Back in late 2011, I was trying to figure out the direction of this blog. I wanted it to be less “me” and more “we” so I made a conscious effort to shift things from pure whining to whining with a lesson behind it.
And so, the incredibly late (as always) recap of 2012 starting with my favorite posts:
When to Stand Up and Say “No.”
The Trunk Show at Henri Bendel
Target Marketing and the Popular Girls at School
Was it Me? Maybe (NYIGF Recap. Not a favorite because of the result, but a favorite because of where I went after that post. It’s a good place to notice a big change of direction in Metropolis)
It’s OK to say “No.” (Apparently, I was big into “No” in 2012)
A Good Problem to Have
You’ve Come a Long Way, Baby
And my top 5 good/bad ideas of 2012:
1. Changing the Aesthetic. Again.
Metropolis is now officially 4 years old. In 4 years it’s had 4 aesthetics: Big city, Pulp Noir, Simple, and the Current which I’ll refer to as “Swirly.” “Simple” was a good version, but I wanted to move away from the intensely-colored logo to something more, um, simple (apparently “simple” wasn’t simple enough) and text-based, which would possibly make branding easier and cheaper for labels, etc. In June it will be 1 year that “Swirly” has been around, which is good and I hope I can stick to it because its received a lot of attention.
2. Bringing on professionals to handle parts of the business
No one is an island. Despite my repeated attempts to learn the tools of the trade, I consistently knew what my weaknesses in business were: sales and PR. Pretty large aspects of business, too. So instead of wasting more of my time, I outsourced to talented professionals who will do it for a fee and are 100% worth their price. Knowing that sales and PR are in the hands of people who know what they’re doing has freed up my time to dedicate on production and formulating.
3. Asked for help
I put it out there on my personal facebook page that I was looking for information on buyers for 2 larger corporations. I know colleagues that work with these companies, but I’ve found that business etiquette means understanding that buyer info is sacred and not to be asked for directly. Anyhow, from that post on Facebook I found out that there are some people that I went to high school with that work for the companys. I put it out there just to see what happened and found out I’m more networked than I knew.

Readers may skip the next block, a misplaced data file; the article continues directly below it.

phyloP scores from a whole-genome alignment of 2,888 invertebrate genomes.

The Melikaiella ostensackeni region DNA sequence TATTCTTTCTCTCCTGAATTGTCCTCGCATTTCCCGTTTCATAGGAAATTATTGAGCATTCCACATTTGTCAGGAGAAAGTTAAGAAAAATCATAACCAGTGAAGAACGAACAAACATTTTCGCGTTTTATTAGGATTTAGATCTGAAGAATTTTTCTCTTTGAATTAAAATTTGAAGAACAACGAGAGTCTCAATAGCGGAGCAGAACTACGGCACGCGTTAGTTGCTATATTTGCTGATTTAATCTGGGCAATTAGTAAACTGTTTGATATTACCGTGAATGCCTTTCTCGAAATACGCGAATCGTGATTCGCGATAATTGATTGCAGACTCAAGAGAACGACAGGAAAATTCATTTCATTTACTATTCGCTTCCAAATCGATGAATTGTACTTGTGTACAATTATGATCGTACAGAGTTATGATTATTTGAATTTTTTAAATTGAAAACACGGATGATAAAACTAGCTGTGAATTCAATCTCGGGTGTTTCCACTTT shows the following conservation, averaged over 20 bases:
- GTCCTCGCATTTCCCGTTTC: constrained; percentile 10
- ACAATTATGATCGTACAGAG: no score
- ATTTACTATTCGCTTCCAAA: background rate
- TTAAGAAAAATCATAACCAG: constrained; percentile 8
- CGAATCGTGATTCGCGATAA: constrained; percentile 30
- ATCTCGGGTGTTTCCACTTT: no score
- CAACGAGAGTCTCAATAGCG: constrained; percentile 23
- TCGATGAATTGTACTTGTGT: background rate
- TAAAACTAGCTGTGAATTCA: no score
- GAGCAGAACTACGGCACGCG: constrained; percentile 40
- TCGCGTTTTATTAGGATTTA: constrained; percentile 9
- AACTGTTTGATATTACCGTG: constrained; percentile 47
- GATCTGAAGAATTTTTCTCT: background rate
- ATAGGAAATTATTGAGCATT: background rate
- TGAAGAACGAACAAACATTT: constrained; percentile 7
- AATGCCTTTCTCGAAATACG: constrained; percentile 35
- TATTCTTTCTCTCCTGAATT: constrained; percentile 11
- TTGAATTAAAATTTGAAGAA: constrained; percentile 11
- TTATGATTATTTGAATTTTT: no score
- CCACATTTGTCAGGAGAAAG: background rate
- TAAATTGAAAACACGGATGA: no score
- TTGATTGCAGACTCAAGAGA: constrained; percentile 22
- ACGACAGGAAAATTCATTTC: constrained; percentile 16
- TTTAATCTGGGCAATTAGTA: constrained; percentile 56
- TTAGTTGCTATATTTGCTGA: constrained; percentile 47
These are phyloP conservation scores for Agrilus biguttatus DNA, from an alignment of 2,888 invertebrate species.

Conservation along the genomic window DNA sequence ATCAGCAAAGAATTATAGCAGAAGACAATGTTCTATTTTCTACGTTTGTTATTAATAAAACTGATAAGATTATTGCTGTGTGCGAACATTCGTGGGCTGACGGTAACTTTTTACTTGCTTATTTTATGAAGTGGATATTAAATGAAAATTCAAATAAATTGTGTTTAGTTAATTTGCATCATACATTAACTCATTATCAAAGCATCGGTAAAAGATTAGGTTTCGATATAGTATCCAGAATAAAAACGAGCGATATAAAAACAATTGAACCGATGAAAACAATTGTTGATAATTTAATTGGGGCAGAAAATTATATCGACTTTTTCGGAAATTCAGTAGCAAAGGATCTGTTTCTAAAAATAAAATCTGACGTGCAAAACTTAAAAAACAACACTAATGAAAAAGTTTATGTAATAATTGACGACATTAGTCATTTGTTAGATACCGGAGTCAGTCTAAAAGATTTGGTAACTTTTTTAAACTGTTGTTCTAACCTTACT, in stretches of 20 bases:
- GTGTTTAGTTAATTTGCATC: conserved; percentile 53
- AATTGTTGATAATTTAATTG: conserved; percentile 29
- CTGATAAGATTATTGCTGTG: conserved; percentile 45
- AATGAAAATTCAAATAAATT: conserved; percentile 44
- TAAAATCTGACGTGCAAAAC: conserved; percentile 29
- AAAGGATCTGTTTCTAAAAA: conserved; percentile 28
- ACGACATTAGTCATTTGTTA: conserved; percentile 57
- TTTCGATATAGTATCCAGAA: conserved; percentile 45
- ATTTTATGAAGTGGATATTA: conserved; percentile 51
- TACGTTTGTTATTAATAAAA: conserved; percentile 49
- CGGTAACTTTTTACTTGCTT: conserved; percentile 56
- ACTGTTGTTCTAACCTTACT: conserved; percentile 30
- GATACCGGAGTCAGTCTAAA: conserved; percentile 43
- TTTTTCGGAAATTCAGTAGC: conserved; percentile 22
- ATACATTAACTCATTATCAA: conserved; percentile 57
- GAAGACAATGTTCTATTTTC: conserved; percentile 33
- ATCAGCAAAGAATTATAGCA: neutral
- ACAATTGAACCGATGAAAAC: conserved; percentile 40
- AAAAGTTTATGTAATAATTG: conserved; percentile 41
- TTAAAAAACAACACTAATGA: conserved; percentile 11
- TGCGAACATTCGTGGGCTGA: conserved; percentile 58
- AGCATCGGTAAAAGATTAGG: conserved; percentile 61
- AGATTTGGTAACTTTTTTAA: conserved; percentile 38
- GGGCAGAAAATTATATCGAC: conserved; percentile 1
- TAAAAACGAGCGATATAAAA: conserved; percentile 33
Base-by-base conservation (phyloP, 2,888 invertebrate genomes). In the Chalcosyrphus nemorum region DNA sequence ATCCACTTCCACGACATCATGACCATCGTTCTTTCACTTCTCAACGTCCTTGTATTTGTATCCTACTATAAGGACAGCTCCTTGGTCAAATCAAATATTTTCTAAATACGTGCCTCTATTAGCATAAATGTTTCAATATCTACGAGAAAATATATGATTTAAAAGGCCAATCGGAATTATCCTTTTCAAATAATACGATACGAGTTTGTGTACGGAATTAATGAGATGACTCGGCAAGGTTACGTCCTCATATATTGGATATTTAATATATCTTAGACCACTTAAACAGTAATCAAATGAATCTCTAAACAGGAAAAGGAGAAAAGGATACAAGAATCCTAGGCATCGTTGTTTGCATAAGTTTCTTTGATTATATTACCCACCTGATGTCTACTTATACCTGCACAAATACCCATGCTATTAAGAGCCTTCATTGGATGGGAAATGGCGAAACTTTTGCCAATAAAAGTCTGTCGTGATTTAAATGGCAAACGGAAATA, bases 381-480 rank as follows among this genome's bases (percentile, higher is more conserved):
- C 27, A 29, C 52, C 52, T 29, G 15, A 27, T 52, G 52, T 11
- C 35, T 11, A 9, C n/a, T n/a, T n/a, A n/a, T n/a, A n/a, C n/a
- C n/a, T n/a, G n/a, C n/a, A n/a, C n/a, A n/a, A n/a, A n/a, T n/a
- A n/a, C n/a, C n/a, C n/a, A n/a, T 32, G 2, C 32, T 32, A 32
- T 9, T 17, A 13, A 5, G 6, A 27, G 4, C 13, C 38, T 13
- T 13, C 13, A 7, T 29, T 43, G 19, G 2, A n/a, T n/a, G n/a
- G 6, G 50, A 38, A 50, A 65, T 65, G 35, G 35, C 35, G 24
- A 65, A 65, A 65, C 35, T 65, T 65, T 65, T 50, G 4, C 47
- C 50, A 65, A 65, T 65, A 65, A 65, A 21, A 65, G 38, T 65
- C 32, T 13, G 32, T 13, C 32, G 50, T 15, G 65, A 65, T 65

4. Stopped formulating
February 2013 is an important month for Metropolis: It will be the only month that new products will be released this year. I had a plan to cull my line significantly and add new products but now I’ve decided that since I have a dedicated sales team I’m going to let them work with the full line and give all of the products a chance. At the end of the year, the line will be culled based on their sales numbers. I will also introduce a new line in 2014…it’s so hard for me to wait! But I made myself promise that I wouldn’t launch it until then and just give Metropolis a year of stagnant products and see what moves.
Look, some times it didn’t go so well. Sometimes it did. But even though some of the attempts were complete failures, I’m glad I gave it a go. Trying new things that seemed so out of reach before really knocked them off of their pedestal for me and gave me a new insight into things.
1. Constant Comparison
I said it last year and it’s still sticking this year, despite my attempts. I don’t know my competitors struggles, all I know is when they publicize their successes. I have to learn to realize that they probably face 10 struggles for every 1 success and that I’m not the only one having bad days.
2. Craft Show Panic
I said I wouldn’t do shows last year, and then I panicked at holiday season and signed up for some. I got some quick cash, I guess, but there wasn’t any great payoff….which I totally knew was going to happen, despite my attempts to be optimistic. I should have stuck to my guns.
3. No follow-ups
This is something I’m truly terrible at. If I get a sales lead from a store, I send an email once and maybe another if there’s something new to promote, but that’s it. I am truly terrible at keeping a relationship with a potential vendor, which is something I need to work on (also why I hired more sales reps)
4. Rejected my target audience without knowing it
NYIGF was horrible. Natural Products Expo was much better. Unfortunately, they seem to be completely different audiences and something that I didn’t know until after trade shows. I’ve been trying so hard to get in to boutiques, when it seems it would’ve been much easier to push into natural grocery stores. (Minus the distributor part, but that’s another story)
5. Hurried up and waited
Some days were insane. Some days were filled with Facebook. I know some times that’s the way it goes, but I feel like there should be a better middle ground of productivity that I need to strive for.
2012s theme was:
Listen. Learn. Plan.
So I think that, in light of my struggles to stick to 1. Schedules and 2. Budgets, 2013s theme will be: